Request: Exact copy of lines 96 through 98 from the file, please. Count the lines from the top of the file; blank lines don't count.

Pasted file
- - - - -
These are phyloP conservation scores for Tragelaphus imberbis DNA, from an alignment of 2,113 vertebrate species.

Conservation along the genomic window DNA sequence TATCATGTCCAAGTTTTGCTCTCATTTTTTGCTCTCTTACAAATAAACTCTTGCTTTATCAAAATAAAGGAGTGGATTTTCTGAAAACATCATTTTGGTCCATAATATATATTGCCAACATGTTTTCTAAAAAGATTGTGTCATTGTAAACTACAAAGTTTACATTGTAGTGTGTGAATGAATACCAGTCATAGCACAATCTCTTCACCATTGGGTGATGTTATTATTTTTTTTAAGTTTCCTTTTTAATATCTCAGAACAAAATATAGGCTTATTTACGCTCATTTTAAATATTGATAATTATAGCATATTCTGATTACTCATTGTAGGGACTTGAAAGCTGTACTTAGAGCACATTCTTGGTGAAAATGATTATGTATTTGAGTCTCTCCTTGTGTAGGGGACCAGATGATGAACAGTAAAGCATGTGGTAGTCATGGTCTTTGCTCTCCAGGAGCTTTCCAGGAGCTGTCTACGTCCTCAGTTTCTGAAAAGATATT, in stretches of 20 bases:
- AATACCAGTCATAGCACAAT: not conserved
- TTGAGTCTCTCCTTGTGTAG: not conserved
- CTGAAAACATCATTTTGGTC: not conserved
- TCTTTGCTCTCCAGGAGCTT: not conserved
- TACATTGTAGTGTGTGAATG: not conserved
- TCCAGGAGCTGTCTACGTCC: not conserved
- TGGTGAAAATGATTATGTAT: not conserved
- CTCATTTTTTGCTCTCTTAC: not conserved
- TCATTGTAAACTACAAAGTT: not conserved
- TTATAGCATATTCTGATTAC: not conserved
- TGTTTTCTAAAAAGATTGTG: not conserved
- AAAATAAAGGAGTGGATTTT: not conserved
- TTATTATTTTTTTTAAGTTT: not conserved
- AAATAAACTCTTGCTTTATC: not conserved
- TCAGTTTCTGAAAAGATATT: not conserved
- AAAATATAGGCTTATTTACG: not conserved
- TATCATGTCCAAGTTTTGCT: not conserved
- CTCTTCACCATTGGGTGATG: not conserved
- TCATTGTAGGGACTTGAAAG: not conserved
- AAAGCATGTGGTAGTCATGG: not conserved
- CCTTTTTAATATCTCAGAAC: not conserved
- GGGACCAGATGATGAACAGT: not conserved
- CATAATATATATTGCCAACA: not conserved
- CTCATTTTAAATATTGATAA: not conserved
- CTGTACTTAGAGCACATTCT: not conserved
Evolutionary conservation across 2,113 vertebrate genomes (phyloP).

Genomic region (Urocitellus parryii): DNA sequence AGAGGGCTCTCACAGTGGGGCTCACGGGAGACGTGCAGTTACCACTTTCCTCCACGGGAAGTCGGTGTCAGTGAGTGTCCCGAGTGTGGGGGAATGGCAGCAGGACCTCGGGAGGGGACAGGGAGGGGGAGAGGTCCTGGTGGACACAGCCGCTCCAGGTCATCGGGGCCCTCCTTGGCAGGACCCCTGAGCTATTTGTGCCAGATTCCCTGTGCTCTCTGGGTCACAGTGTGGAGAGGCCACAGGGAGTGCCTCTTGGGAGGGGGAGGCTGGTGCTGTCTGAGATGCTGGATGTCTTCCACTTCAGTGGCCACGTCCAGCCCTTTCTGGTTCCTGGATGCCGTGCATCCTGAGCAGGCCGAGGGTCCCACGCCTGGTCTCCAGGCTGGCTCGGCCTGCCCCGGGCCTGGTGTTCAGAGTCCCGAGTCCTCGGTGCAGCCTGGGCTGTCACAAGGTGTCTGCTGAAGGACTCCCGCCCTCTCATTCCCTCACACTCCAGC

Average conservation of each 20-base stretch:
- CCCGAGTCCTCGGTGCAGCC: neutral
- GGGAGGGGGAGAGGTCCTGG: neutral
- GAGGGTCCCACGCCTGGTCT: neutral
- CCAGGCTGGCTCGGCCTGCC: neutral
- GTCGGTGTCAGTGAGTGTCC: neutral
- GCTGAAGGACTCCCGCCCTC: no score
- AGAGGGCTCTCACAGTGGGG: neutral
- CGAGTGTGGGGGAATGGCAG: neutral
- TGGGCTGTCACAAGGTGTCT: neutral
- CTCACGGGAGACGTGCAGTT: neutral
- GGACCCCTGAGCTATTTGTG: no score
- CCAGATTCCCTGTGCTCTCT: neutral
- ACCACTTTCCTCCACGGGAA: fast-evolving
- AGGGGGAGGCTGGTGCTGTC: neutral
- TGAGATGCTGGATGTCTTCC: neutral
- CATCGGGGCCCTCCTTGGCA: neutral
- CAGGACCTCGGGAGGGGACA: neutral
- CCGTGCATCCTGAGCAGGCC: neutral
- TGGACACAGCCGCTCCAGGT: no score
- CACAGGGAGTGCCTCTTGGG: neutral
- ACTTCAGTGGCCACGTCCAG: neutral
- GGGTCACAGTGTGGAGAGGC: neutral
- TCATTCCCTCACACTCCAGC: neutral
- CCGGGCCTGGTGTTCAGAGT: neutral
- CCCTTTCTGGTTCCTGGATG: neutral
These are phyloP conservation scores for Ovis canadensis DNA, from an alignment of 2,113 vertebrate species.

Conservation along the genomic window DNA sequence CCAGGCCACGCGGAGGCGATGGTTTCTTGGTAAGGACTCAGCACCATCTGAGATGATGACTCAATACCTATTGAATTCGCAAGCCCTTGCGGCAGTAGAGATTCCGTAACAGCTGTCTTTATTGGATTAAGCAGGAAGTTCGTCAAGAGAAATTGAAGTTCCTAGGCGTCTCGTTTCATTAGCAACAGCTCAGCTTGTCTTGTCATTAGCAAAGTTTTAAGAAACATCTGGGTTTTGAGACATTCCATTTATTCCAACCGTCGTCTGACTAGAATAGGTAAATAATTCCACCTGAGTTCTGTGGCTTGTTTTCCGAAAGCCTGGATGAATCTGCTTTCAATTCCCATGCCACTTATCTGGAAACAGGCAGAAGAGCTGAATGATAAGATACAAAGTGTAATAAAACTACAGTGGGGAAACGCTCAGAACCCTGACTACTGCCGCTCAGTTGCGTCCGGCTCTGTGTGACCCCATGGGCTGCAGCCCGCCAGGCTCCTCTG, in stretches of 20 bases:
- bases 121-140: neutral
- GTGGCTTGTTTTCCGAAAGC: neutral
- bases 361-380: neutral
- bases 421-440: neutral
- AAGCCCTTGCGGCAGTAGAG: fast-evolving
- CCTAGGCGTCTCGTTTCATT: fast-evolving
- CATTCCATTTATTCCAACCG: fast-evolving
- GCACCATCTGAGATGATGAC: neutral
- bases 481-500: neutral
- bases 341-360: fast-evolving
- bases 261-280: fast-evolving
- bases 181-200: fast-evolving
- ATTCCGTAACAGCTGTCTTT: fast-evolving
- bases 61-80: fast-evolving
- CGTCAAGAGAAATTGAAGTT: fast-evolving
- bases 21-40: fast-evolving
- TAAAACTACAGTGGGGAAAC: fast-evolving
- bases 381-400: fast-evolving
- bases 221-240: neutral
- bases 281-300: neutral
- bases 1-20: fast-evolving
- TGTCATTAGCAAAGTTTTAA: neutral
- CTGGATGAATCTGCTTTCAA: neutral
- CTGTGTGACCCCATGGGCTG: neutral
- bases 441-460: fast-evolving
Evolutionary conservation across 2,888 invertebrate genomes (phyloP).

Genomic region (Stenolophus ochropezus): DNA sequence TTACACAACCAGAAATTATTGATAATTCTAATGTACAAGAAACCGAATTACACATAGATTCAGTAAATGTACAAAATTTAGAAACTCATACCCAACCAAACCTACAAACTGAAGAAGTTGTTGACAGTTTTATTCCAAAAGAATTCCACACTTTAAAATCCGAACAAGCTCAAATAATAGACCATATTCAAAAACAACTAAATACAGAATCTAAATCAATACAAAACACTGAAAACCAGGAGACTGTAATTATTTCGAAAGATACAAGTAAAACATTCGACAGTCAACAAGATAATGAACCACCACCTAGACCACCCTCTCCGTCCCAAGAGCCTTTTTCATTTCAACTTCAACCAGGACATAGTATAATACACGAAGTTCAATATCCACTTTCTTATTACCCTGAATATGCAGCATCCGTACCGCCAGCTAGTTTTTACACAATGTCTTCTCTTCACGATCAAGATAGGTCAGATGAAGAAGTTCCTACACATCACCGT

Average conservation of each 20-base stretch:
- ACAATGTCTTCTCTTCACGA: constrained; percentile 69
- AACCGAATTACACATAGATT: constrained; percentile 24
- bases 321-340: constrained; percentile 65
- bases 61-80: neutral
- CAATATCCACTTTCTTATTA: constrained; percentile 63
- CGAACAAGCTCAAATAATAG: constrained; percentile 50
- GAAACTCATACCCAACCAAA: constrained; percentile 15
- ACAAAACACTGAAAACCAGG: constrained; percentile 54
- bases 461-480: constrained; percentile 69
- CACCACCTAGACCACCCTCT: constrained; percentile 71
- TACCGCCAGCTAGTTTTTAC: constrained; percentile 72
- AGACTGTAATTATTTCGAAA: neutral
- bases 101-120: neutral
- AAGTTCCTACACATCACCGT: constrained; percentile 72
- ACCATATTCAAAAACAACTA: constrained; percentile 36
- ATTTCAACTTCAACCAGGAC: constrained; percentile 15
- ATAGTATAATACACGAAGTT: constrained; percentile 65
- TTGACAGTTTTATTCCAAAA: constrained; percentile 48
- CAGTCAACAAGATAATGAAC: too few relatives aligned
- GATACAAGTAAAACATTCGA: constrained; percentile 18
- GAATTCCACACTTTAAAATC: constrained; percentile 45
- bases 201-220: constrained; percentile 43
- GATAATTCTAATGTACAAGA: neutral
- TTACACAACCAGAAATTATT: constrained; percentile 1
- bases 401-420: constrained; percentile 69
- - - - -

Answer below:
- TACCGCCAGCTAGTTTTTAC: constrained; percentile 72
- AGACTGTAATTATTTCGAAA: neutral
- bases 101-120: neutral